In the most crucial times, with the game on the line, Vancouver was in charge. Just like they were in the regular season. And, suddenly, those four regular season victories are back on the table.

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Suddenly it’s fair to ask if maybe the Canucks didn’t post those early wins because the Oilers were in a funk during the first 11 games of the season, but maybe the Oilers were in a funk during the first 11 games of the season because they kept playing the Canucks.

That isn’t something the Oilers faithful even want to think about right now, much less believe, but at 5-0 this year the Canucks can fully argue that they have Edmonton’s number. Combine that with fact that teams winning Game 1 end up winning the series 68 per cent of the time and it gets spooky in a hurry.

oilers canucks nhl playoffs
Vancouver Canucks’ Conor Garland, left, celebrates his goal as Edmonton Oilers’ Darnell Nurse reacts during the third period in Game 1 of an NHL hockey Stanley Cup second-round playoff series, in Vancouver, on Wednesday, May 8, 2024. Photo by DARRYL DYCK Darryl Dyck /THE CANADIAN PRESS

And, if that wasn’t enough, the Canucks are starting to look like a team of destiny. They’re down to a third-string rookie goalie who closed out the last series with a shutout, they won a game with 12 shots on net, they won another one when they were losing 3-1 with 2:49 to play and now they turn 1-4 into 5-4 against the favoured Oilers in 17 wild minutes.

If you’re cheering for Edmonton, this is a lot to worry about.

Now, the Oilers were losing Game 1 of a playoff series when the Canucks were crossing their fingers at the draft lottery, so falling behind 1-0 to Vancouver isn’t going to rattle them.

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But, make no mistake about it, they are one game away from being rattled. If the Canucks give them more of the same in Game 2 and go 6-0 on the year and 2-0 in the series, it going to be a very serious problem.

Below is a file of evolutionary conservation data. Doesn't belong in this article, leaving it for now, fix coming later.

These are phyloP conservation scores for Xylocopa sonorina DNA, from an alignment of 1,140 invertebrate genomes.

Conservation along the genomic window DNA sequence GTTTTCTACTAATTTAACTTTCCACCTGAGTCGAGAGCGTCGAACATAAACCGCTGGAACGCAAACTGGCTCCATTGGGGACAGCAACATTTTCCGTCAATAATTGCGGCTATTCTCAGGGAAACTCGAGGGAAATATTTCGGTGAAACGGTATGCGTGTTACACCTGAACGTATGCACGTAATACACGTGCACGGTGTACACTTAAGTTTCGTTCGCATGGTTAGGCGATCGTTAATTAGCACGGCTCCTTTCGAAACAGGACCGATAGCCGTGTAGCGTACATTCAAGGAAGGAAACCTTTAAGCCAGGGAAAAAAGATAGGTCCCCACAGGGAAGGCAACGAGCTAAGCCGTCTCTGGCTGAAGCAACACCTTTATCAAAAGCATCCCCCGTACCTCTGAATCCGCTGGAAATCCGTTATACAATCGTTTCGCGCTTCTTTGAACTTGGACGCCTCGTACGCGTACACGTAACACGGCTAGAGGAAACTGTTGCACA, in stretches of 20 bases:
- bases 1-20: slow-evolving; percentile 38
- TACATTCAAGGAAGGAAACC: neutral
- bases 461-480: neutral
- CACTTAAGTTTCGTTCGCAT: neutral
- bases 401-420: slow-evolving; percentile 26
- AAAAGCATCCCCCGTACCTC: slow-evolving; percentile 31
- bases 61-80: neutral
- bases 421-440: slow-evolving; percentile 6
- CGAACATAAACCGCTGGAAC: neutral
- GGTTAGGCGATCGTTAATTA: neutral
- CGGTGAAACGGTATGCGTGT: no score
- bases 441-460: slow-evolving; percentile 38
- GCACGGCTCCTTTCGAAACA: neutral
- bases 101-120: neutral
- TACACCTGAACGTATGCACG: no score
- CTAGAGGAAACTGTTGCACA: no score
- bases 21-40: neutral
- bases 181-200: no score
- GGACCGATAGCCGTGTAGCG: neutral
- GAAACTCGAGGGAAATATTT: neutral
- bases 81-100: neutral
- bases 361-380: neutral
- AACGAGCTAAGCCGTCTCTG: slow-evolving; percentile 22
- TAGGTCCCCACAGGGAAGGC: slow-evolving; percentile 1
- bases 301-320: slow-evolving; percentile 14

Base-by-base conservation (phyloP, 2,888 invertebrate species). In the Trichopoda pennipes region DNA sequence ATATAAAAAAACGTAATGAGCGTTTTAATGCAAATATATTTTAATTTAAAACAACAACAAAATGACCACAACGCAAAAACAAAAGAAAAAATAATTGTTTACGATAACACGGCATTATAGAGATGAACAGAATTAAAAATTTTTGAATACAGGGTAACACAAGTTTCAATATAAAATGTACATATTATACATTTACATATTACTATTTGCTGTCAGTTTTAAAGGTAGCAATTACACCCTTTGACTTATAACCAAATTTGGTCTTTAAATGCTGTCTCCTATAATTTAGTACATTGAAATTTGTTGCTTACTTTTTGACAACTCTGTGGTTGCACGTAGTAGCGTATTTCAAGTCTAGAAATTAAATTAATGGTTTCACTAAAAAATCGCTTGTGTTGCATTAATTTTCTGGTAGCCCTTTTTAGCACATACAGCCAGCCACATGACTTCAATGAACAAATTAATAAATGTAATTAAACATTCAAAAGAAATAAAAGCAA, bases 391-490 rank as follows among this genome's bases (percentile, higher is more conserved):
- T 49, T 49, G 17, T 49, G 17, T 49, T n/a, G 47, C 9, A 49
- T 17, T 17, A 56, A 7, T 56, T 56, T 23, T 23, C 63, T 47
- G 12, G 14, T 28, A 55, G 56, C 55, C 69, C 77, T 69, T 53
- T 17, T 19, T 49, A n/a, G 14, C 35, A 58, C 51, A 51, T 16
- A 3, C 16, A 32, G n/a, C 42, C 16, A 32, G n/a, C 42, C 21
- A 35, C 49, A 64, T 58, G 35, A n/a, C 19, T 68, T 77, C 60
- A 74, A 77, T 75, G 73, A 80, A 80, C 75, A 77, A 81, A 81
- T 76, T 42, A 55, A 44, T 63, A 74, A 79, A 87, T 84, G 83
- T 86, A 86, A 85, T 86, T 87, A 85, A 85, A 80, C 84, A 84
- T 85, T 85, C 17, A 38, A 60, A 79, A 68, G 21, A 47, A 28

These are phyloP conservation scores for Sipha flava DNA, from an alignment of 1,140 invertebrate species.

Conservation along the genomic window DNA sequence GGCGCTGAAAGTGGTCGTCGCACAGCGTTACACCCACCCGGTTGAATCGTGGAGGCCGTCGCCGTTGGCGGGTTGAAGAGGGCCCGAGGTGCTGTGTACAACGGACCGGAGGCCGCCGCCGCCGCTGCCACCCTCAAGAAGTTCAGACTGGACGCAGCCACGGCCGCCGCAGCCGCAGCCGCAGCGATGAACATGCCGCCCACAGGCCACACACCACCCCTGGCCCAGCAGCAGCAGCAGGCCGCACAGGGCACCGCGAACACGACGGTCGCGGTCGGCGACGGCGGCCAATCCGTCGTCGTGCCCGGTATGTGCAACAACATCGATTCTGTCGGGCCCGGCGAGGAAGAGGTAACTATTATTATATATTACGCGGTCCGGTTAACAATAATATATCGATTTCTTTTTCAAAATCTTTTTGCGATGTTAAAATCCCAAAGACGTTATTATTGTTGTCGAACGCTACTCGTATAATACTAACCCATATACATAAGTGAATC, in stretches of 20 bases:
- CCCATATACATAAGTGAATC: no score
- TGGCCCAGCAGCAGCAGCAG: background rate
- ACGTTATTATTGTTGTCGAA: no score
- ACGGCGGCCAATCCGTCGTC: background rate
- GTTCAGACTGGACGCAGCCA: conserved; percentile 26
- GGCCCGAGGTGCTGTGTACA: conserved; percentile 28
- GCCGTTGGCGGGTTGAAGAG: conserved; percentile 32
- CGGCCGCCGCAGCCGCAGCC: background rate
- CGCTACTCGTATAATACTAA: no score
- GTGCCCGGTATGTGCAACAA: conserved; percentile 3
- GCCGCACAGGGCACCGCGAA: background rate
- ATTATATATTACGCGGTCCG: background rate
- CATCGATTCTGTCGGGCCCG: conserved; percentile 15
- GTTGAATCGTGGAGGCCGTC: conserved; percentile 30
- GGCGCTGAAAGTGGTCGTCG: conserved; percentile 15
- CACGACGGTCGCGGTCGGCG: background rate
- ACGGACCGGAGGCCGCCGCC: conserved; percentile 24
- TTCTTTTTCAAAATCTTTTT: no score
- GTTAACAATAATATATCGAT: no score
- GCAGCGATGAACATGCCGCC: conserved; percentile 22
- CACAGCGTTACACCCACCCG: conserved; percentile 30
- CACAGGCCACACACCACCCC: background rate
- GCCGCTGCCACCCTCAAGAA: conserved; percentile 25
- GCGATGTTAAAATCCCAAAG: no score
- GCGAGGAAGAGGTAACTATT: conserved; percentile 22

Right now, this is the part where the Oilers are supposed to keep their calm and do what they did after Los Angles gave them a similar slap in Game 2 of round one. Edmonton lost that game 5-4, Stuart Skinner wasn’t good (three goals on seven first period shots) and the team needed a response.

They got it. And this team’s overall body of work (45-15-5 down the heart of their stretch drive and a complete and convincing five-game win over Los Angeles) suggests they’ll get it again.

Skinner still has some playoff demons to exorcise, but the way he fought back after losing Game 2 to the Kings has you believing Wednesday night is the exception to who he is in the post-season now, not the rule.

And they will almost certainly get a better game from their captain. Connor McDavid couldn’t get much of anything done in Game 1. He was limited to one secondary assist, zero shots on net and went 28 per cent in the faceoff circle.

And they will all be saying a silent prayer that whatever it was that kept Leon Draisaitl out for half of the second period and slowed him in the third won’t be a problem in Game 2.

One way or another, the picture comes a little more into focus Friday night. 

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  1. Stuart Skinner #74 of the Edmonton Oilers saves a shot on goal by Brock Boeser #6 of the Vancouver Canucks during the second period in Game One of the Second Round of the 2024 Stanley Cup Playoffs at Rogers Arena on May 08, 2024 in Vancouver, British Columbia.

    Don’t look now, but the Canucks are still beating the Edmonton Oilers

  2. Vancouver Canucks' Elias Pettersson (40) is checked by Edmonton Oilers' Vincent Desharnais (73) during first period NHL action in Edmonton on April 13, 2024.

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E-mail: rtychkowski@postmedia.com